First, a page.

Earl: Robert Crawley, Earl of Grantham. Not all earls are the Earl of somewhere. He is called Lord Grantham, my lord, His Lordship, Grantham. Never Lord Robert.
Cora, his wife, is the Countess of Grantham. “Earl” is the peculiar British version of “Count.” She’s called Lady Grantham, Her Ladyship, My Lady. Not Lady Cora.
If they had a son, he would have been Viscount Downton or “Lord Downton” until he became the Earl. A second son would have been titled “The Honorable” John Crawley. No more “Lord Firstname” here–younger sons of Earls are “The Honorable” in formal, written address and plain Mr. John Crawley in spoken address.
All daughters are “Lady Firstname,” so Lady Mary, Lady Edith and Lady Sybil. When the girls marry, they can take their title with them. So Mary, if she marries Sir Richard Carlisle, could very well be called Lady Mary Carlisle.
Viscount: Derivation of “vicomte.” On Downton, it’s said that Evelyn Napier’s father is Viscount Branksome or Brankston (I’m not sure which is actually the title). Lord Brankston. Brankston. His Lordship. My lord.
His late wife would have been Lady Branksome, the Viscountess of Branksome.
Evelyn is the heir. The heirs to viscounts did not get special courtesy titles. In writing, Evelyn is The Honorable Evelyn Napier (as are any brothers and sisters he may have had) and in spoken address, he is simply Mr. Napier.
Baron: Lowest on the peerage totem pole. He is formally titled The Right Honorable Lord Title and is rarely called “Baron Title,” but referred to mainly as “my lord” or “Title.”
His wife, the baroness, is called Lady Title.
All of their children are “Honorables.”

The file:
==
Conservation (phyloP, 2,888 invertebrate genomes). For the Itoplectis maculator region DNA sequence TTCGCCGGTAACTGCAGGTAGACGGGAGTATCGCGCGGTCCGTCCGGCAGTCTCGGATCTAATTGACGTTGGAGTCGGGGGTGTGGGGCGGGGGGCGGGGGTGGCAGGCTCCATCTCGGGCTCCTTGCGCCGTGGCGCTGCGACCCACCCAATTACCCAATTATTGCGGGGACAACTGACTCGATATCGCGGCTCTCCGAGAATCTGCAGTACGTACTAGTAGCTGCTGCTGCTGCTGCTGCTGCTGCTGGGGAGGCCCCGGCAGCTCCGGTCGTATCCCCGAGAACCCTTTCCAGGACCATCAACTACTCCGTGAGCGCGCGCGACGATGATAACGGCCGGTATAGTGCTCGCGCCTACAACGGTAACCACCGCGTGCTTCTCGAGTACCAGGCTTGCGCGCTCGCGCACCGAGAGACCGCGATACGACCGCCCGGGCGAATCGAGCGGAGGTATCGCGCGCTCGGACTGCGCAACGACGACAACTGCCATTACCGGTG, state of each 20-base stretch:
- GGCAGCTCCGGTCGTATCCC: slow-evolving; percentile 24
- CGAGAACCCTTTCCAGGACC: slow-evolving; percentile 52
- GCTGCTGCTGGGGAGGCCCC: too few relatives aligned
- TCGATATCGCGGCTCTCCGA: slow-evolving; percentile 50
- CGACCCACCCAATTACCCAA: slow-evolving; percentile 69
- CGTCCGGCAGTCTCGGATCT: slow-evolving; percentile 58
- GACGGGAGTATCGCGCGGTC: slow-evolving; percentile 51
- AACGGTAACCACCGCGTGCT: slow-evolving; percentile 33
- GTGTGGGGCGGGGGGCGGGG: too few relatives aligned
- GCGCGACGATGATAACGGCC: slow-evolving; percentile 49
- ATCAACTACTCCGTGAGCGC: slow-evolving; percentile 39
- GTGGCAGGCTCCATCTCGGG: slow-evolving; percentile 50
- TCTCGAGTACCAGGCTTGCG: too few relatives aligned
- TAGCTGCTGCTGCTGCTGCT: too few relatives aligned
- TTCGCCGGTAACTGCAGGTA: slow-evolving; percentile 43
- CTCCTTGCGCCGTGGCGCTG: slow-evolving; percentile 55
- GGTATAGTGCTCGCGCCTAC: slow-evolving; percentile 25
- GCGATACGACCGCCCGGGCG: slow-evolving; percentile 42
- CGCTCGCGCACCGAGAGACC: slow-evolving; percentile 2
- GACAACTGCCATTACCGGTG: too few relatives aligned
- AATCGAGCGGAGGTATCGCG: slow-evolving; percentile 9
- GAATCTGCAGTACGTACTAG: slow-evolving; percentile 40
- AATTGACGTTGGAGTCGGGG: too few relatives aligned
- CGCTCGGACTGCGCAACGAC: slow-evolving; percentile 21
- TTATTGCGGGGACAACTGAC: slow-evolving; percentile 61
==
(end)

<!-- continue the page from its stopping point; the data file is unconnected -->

Knights (like Sir Richard) and baronets are not in the peerage, despite the “Sir” before their names. They did not sit in the House of Lords and could stand for the House of Commons in Parliament. In addition, knighthood was not hereditary.
So Matthew is Lord Grantham’s heir. How come he doesn’t get a title?
Matthew is Lord Grantham’s heir and will inherit Downton Abbey, but as illustrated by the season one plot point of the pregnancy, Matthew is actually only the heir presumptive–he’s presumed to be the heir as long as Robert and Cora do not have a son. Heir presumptives do not gain the lesser title; only a direct, heir apparent would.
Why can’t Mary inherit?
Because when the Crawleys became the Earls of Grantham, the letters patent that designated their title and the land they gained along with the title probably said something like “inheritance to heirs male.” That is the way the majority of British noble titles work. They go to the next male in line, bypassing the daughters entirely. Now, Mary and her sisters will get a lot of money when Lord Grantham dies, but they can’t become Countess of Grantham unless they marry Matthew, the heir.
Other letters patent designated the next heir–male or female–to inherit. This is what happened with the Duke of Marlborough, whose daughter then became the 2nd Duchess of Marlborough after her father, the 1st duke, died.